I like my education the way I like my beer, a craft. I have been studying the craft beer industry for quite some time and I am constantly baffled by the people in the industry. Our society revolves around monetary pursuits. Everyone always seems to tell me, "The customer is always right," Yet I feel as if companies just say that, because they think they should. Unlike other industries, the people I continuously encounter involved with craft beer absolutely love their work. They put love and passion in what they do, hoping to give good beer to good people. To these brewers, beer is an art that involves an emotional attachment to the creation of the product. Education ought to be no different.
This point may seem rather self-evident. Anyone who does their job ought to love what they do. But the issue for me here is the standardization of education. When one standardizes the beer industry, you end up with companies such as Anheuser Busch and Coors Miller, producing mediocre products. For example, Keystone Ice remains a lager style like any other Iced beer. Nothing too special. But the can specifically says "Ale" on it. I addressed this minor issue with a friend who worked in the industry who responded by saying, "They just don't care. And they can get away with it, because people just don't care." I would argue that the standardization of education is causing a similar apathy for students. The standardization of education rarely places students in a position where they remain able to pursue an erudite interest that they love.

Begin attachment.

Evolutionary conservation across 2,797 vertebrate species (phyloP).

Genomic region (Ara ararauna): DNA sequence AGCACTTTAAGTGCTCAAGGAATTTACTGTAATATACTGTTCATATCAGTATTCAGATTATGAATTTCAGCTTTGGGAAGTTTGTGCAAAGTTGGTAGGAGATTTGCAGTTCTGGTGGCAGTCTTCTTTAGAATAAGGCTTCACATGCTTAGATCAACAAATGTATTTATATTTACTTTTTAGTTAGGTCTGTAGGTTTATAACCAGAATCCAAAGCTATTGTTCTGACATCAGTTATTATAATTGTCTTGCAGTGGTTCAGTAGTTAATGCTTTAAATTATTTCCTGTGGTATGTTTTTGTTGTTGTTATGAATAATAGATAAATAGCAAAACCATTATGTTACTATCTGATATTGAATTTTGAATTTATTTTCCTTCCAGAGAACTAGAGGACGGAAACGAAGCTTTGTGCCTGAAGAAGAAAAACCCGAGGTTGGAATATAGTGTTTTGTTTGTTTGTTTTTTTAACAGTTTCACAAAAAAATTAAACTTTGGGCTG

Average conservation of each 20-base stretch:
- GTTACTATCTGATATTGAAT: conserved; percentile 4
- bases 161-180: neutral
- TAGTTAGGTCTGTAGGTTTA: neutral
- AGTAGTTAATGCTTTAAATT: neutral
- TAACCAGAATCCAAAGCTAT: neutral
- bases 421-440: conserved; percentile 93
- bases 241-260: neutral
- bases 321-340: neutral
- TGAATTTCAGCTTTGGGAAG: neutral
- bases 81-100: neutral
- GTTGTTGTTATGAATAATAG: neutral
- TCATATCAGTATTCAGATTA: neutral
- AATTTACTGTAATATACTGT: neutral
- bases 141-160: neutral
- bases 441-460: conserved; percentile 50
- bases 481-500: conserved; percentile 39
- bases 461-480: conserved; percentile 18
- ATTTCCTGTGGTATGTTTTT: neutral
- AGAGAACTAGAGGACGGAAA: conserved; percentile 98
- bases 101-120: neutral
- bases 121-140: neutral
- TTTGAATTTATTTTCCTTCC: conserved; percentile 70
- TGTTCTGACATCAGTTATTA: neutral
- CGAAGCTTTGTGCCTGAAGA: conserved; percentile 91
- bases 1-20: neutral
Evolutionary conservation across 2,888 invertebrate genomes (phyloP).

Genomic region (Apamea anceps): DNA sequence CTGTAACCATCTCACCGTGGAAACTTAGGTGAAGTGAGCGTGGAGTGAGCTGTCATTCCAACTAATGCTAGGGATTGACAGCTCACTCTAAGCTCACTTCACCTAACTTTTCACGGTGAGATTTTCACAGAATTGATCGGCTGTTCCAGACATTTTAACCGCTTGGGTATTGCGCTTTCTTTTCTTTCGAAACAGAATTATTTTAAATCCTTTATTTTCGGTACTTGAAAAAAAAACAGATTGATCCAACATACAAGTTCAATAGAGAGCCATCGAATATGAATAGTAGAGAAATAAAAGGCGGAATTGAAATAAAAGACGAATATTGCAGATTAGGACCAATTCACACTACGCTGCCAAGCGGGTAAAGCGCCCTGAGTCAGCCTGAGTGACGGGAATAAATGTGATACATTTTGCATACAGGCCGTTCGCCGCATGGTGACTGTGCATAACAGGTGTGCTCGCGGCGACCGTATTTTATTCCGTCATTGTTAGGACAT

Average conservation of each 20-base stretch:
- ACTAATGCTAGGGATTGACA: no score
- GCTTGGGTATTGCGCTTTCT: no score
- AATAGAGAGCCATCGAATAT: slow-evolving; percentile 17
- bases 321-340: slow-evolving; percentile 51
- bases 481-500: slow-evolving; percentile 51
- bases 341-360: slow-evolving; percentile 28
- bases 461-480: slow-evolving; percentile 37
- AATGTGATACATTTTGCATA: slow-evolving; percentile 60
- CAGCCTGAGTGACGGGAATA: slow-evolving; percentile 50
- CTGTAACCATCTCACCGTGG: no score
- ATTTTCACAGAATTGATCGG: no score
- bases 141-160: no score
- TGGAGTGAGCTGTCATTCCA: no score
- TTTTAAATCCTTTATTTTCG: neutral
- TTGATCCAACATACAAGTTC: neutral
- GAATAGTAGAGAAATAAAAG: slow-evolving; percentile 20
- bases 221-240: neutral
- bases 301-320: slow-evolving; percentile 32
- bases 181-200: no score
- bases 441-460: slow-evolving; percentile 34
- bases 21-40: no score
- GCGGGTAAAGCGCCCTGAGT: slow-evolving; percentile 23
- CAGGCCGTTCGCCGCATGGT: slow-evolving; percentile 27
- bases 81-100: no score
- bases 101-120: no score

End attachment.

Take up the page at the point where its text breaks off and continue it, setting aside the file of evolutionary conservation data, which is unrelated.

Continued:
Unfortunately, I am not yet at a point in my career where I have a plan outlined for how America can change education to a craft. And this plan will have to wait till after I receive my doctorate most likely, due to my other academic pursuits.
The Jesse Jennings